I grew up in a home where tension and toxic stress settled and thrived. The results of which lay wait in me for years, anxious to rear up and render me helpless and afraid. As a teen, when my mother and step-father’s marriage finally fell apart, I became even more insecure and angry and sought attention in all the wrong places. Life was difficult, and at some point, I came to expect it would always be. Self-fulfilling prophesy? None-the-less, it was proving to be true.
From my perch on the couch, I looked around at the beautiful trailer I’d recently moved my four children into and felt sad. My second marriage had ended. I stayed longer than I should’ve, but I wanted desperately to honor my vow. I wanted to avoid the break-up of the family center, to spare my two youngest the struggles of fragmented households that my older two were already experiencing. My faith also tugged at my conscience. However, I was not coping well at all. The fear that gripped me in that house was too great, the effects of which were crippling. How much of my own deeply entrenched anxieties contributed, I’ll never know.
My gaze returned to the TV. I watched this newly widowed woman through blurry, tear-filled eyes, and I realized what true love sounded like. In my heart, at that moment, I felt God speak words of encouragement, “That love which you’ve never believed could be real is coming.”
I sat up more rigidly and wiped ineffectively at the tears running down my cheeks. You’d think I’d have been excited at such a declaration, but let me assure you, I had no desire to try love again. No. That’s what my heart screamed back. No!
The fair goers meander by, some browse, most walk on. Christian fiction is a niche genre, for sure. The conversations I’m fortunate to engage in at my booths are often uplifting and spiritually encouraging. Whether I sell a book or not, the blessing of these moments is all mine. The atmosphere makes me smile. I could never have imagined living this way, and it never would’ve happened if not for the love of my husband, the man God told me was coming.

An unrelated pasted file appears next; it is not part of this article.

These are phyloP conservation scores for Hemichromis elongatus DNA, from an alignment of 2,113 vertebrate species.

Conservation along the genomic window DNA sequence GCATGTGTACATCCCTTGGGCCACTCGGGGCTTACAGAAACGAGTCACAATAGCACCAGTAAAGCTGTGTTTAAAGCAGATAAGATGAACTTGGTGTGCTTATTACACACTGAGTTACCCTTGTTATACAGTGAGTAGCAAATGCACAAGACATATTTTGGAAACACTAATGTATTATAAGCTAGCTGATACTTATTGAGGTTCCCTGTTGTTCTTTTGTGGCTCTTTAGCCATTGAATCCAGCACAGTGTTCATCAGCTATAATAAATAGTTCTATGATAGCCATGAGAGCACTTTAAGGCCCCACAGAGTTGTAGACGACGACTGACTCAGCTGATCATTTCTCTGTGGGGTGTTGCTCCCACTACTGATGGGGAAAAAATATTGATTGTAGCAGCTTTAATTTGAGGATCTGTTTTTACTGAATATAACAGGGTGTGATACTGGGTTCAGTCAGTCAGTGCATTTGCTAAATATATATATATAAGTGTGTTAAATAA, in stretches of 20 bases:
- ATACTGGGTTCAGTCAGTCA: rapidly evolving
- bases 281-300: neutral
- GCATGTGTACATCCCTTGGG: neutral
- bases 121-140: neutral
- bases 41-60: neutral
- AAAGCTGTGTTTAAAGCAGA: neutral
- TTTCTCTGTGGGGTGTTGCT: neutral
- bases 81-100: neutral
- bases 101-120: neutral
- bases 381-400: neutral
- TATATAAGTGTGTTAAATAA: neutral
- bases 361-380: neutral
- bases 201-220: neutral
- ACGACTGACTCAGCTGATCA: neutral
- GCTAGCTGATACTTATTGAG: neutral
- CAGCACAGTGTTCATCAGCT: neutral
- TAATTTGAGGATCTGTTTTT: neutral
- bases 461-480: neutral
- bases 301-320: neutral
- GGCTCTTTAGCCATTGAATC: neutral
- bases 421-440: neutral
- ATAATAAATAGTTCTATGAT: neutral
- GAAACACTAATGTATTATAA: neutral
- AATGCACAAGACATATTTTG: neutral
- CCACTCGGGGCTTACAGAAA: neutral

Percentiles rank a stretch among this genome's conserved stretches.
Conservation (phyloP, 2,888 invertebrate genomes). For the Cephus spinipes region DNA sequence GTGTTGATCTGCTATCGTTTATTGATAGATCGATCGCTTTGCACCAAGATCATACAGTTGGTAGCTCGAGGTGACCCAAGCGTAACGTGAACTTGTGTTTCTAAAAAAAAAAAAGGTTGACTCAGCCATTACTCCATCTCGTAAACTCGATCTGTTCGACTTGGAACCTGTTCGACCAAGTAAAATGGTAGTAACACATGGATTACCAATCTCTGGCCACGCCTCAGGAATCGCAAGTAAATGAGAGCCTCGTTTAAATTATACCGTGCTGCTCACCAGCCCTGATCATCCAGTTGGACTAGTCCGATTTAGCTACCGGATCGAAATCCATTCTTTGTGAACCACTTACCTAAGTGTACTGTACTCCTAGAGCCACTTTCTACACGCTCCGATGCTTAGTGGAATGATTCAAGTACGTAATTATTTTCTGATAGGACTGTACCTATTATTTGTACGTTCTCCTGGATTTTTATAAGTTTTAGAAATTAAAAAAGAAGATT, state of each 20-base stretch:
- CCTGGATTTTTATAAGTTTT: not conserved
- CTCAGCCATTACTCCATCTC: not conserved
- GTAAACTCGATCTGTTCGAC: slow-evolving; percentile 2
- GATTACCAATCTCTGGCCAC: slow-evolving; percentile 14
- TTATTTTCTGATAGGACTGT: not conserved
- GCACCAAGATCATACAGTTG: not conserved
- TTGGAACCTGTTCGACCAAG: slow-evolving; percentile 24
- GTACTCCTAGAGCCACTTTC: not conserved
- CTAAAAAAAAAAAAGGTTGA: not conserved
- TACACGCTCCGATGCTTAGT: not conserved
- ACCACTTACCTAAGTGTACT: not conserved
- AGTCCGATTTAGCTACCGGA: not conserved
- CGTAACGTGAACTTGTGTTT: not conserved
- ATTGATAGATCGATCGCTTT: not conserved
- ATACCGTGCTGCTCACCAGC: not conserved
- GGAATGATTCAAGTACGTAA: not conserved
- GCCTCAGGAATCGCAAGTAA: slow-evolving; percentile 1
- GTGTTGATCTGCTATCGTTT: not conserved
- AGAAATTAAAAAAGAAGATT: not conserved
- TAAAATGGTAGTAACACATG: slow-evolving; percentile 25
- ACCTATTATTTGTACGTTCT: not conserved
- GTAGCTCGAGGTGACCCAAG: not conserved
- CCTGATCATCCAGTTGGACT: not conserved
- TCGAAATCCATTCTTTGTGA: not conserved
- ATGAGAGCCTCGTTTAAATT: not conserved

“I don’t really know what I want to be when I grow up,” he’d said timidly. I laughed. We’d just reconnected and were sharing where life had brought us during the fifteen years since we’d last spoken. His life was just as fractured and difficult as mine. With his own broken family and bad relationship story relayed, I felt bad. He’d deserved a good life. He was financially drowning under a couple apartment buildings that were great investment ideas gone bad as the price of heating oil skyrocketed. Meager pay from his relatively new job as a plumber’s apprentice lessened the stress only marginally. It was nice to see a friendly face, though, to visit with someone who wasn’t judging me or my failures. The old comfort of being in the presence of a good friend was immediate. Of course it would be, he was a nice guy.
Though I pushed back, hesitated, and denied it all, one day that “nice guy” looked cute to me. I remember that moment vividly. My heart skipped a beat. “No,” I again begged of God. “I’ve no interest in getting hurt again. I don’t want my children to hurt again from a decision I’ve made. Please, no.” But the cloud of darkness that had overshadowed my life had a silver lining. All that God had allowed was going to contrast and highlight the blessings that were to come. Out of my hurting and scarred heart was going to come an appreciation that wouldn’t have been attained had I not endured life’s difficulties first.
“I do,” I said, facing the most amazing man I’d ever met. Our six children stood at our sides as we exchanged vows that a year and a half earlier I denied I would ever utter. I no longer felt like a failure. We worked with the brokenness of our mixed up family, and together, we made home feel like home. Funny, we never really had a honeymoon then, and so the vending manager’s words were fitting. Life feels like a constant honeymoon to me now. I look forward to seeing and talking with my love each and every day. I often think about that night of revelation and direction and smile.
A twist of fate, an unexpected change in course, and a God given opportunity for both of us occurred years later. My husband, a master plumber at this time, was able to start his own business, and I became a published author. Now, he unwaveringly supports my endeavor to spread encouragement to the masses through my books.
“You’re beautiful,” he utters to me every day, and don’t you know, I actually feel beautiful. “I love you,” he tells me all the time, and I definitely feel loved. My husband’s never-ending and unconditional love and kindness make me feel like there is truth to his words, truth to my value as a person. There is so much freedom in a love like this that my world has exploded. Truly, God has brought to me that love which I never believed could be real. That silver lining has burst forth into full light, and its warmth and brilliance are most humbly appreciated.